Observation 222386: Rhytisma acerinum (Persoon) Fries
When: 2015-10-25
No herbarium specimen

Proposed Names

61% (2)
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Recognized by sight
-28% (1)
Recognized by sight: Native host.

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Eye3 = Observer’s choice
Eyes3 = Current consensus


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Actually, for some reason this thing is very prevalent year after year
By: Andrew Khitsun (Andrew)
2015-11-15 20:39:54 CST (-0600)

in the city I live, and in the same areas too. Next year I will concentrate on other species of maple, and will try to find the other two species of Rhytisma and make sure I document the host.

By: Byrain
2015-11-15 10:46:28 CST (-0600)

I don’t have the literature or experience to say, but that Rhytisma acerinum being introduced with European maples seems to be the general idea. I just think Rhytisma are really awesome! :)

I’d like to see a phylogenetic tree on the group along with host and location information, but I don’t think there is much research on them out there because the damage done is only cosmetic and they don’t seem common in urban areas since fallen leaves are routinely cleaned up disrupting their life cycle.

Good reference, thank you.
By: Andrew Khitsun (Andrew)
2015-11-15 10:37:03 CST (-0600)

Are we on safe territory then talking about R.acerinum being on American soil and living on introduced from Europe species?

Norway maple
By: Byrain
2015-11-15 10:11:15 CST (-0600)

I found this which seems to explain the different between sugar and norway maples well – http://blogs.pjstar.com/...

I think this is a Norway Maple because all the lobes at the apex are sharp while, “Sugar maple with sharp points at the apex of each of five lobes while other areas have blunt points”. Additionally the texture of the tar spots seem closer to the Rhytisma acerinum than R. americanum photos in the Canadian reference.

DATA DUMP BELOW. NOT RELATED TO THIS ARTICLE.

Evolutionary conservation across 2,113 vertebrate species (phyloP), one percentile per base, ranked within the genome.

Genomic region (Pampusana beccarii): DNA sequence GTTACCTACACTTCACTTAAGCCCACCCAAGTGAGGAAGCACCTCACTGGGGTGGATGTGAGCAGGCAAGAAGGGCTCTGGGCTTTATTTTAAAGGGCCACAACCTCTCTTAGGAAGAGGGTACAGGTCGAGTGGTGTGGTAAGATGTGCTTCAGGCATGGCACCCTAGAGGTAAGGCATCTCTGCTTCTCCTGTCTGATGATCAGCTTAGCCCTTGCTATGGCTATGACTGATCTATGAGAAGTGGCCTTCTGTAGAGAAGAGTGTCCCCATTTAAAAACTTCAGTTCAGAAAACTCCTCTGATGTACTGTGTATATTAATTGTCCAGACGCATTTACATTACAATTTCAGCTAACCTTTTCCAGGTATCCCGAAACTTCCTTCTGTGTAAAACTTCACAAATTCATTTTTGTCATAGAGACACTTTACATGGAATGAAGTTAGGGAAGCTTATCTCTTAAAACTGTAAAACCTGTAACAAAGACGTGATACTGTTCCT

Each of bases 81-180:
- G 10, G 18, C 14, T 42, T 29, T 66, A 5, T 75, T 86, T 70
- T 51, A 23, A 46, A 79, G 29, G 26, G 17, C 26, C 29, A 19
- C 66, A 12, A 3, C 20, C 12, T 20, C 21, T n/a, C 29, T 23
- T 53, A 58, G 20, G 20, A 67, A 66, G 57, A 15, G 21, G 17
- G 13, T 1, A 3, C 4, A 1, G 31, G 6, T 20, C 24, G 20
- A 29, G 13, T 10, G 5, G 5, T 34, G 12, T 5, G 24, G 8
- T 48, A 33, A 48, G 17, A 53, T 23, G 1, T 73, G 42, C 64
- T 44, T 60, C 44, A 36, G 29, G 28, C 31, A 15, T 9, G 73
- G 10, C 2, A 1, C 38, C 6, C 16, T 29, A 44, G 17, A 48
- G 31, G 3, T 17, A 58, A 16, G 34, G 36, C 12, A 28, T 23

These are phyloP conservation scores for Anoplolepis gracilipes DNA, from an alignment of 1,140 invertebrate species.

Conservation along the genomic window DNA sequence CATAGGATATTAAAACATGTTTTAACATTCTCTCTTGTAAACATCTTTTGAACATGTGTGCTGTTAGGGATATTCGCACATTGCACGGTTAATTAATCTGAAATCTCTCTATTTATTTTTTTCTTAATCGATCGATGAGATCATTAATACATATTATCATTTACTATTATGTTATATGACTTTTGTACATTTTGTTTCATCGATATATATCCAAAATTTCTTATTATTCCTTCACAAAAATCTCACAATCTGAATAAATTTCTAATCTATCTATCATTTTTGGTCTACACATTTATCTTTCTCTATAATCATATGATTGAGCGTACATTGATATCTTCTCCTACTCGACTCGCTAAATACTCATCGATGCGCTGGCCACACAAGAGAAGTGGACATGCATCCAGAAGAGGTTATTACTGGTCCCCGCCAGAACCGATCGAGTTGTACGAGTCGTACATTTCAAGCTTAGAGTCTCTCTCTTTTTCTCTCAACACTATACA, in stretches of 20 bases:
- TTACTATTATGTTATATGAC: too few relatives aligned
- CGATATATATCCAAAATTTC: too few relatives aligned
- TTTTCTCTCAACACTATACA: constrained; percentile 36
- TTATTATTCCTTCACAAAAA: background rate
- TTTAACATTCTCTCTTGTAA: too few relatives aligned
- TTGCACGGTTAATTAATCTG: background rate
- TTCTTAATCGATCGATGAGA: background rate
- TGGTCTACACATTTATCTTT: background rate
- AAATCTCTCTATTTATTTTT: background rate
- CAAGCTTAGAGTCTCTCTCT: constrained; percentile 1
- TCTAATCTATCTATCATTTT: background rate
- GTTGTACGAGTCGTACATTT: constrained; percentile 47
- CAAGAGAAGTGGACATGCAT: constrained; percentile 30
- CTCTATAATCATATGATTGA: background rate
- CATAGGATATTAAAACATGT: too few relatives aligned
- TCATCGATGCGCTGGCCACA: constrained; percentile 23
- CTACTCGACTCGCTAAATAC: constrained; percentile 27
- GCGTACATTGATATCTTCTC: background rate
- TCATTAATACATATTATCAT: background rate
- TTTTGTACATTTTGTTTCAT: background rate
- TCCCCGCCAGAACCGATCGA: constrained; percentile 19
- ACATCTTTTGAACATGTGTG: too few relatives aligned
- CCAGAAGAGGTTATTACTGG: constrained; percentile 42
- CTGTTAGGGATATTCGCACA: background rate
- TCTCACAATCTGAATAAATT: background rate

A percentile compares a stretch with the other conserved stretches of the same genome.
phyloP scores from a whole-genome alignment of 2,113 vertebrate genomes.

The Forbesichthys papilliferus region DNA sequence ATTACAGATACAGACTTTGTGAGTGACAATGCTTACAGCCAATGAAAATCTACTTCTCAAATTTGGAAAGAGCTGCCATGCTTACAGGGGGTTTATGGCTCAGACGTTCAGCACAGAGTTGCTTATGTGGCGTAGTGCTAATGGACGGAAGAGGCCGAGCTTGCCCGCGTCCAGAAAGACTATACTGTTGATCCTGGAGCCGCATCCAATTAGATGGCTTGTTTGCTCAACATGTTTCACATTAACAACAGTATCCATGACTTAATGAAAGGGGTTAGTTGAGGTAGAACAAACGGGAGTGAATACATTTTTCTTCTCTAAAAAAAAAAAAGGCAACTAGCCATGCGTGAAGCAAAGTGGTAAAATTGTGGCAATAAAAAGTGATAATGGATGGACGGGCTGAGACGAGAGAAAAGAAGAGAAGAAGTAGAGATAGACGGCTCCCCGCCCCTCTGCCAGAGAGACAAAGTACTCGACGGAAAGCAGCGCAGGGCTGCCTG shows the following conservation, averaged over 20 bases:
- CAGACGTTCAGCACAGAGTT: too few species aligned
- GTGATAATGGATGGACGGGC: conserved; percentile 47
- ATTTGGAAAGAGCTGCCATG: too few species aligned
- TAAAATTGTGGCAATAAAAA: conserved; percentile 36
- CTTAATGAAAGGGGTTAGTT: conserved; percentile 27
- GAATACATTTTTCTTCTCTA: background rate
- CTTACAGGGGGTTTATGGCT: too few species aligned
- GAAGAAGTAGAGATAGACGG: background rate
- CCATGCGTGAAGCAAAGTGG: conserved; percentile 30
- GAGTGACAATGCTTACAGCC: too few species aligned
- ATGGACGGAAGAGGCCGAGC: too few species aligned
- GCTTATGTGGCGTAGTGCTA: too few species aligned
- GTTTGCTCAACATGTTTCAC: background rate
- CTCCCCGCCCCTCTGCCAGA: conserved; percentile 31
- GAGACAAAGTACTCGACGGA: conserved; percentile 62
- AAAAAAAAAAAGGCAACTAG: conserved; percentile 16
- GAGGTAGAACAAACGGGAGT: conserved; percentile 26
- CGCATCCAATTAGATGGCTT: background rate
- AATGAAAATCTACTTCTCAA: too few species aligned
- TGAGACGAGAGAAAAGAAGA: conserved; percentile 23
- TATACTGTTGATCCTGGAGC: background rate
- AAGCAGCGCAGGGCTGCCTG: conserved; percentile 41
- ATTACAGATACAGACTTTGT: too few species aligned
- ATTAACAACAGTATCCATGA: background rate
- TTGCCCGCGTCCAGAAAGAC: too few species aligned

Also see my observation 117549
By: Andrew Khitsun (Andrew)
2015-11-12 19:11:25 CST (-0600)

descriptions fit R.acerinum pretty well, with fruit bodies sometimes solid but covered by “pimples”, sometimes disintegrating into fields of dots in the middle but with some solid margin around them. So perhaps it’s right species but wrong maples? I mean Norway maples (European) with R.acerinum (European)?

So I keep digging. Beug & Bessette (2014) state that R.americanum grows on sugar maple,
By: Andrew Khitsun (Andrew)
2015-11-12 19:04:51 CST (-0600)

while R.acerinum grows on Norway maple, without mentioning R.acerinum growing just in Europe. Perhaps they imply that it immigrated together with Norway maple, which is well established around here. I will check my maples as soon as I can – the stuff I assume is sugar maple can actually be a Norway maple, for they’re highly invasive and supplanted native plants even in the forests, let alone within the cities. I always had difficulties telling the two apart just from leaves – while there are plenty of comparisons out there showing how Norway maple is pointier and has more lobes, in reality it’s hard to tell, for both species are variable. The seeds are different though, and Norway maple is supposed to have a white sap when you break a leaf stalk. If all the maples in the area are Norway instead of Sugar, then R. acerinum will look feasible on them, being brought from Europe. Beug & Bessett also say the spores are different, but I don’t have means to see that.

Host is Sugar Maple Acer saccharum
By: Andrew Khitsun (Andrew)
2015-11-09 21:11:33 CST (-0600)

Created: 2015-11-09 18:22:52 CST (-0600)
Last modified: 2015-11-15 10:11:28 CST (-0600)
Viewed: 57 times, last viewed: 2017-06-21 03:14:41 CDT (-0500)
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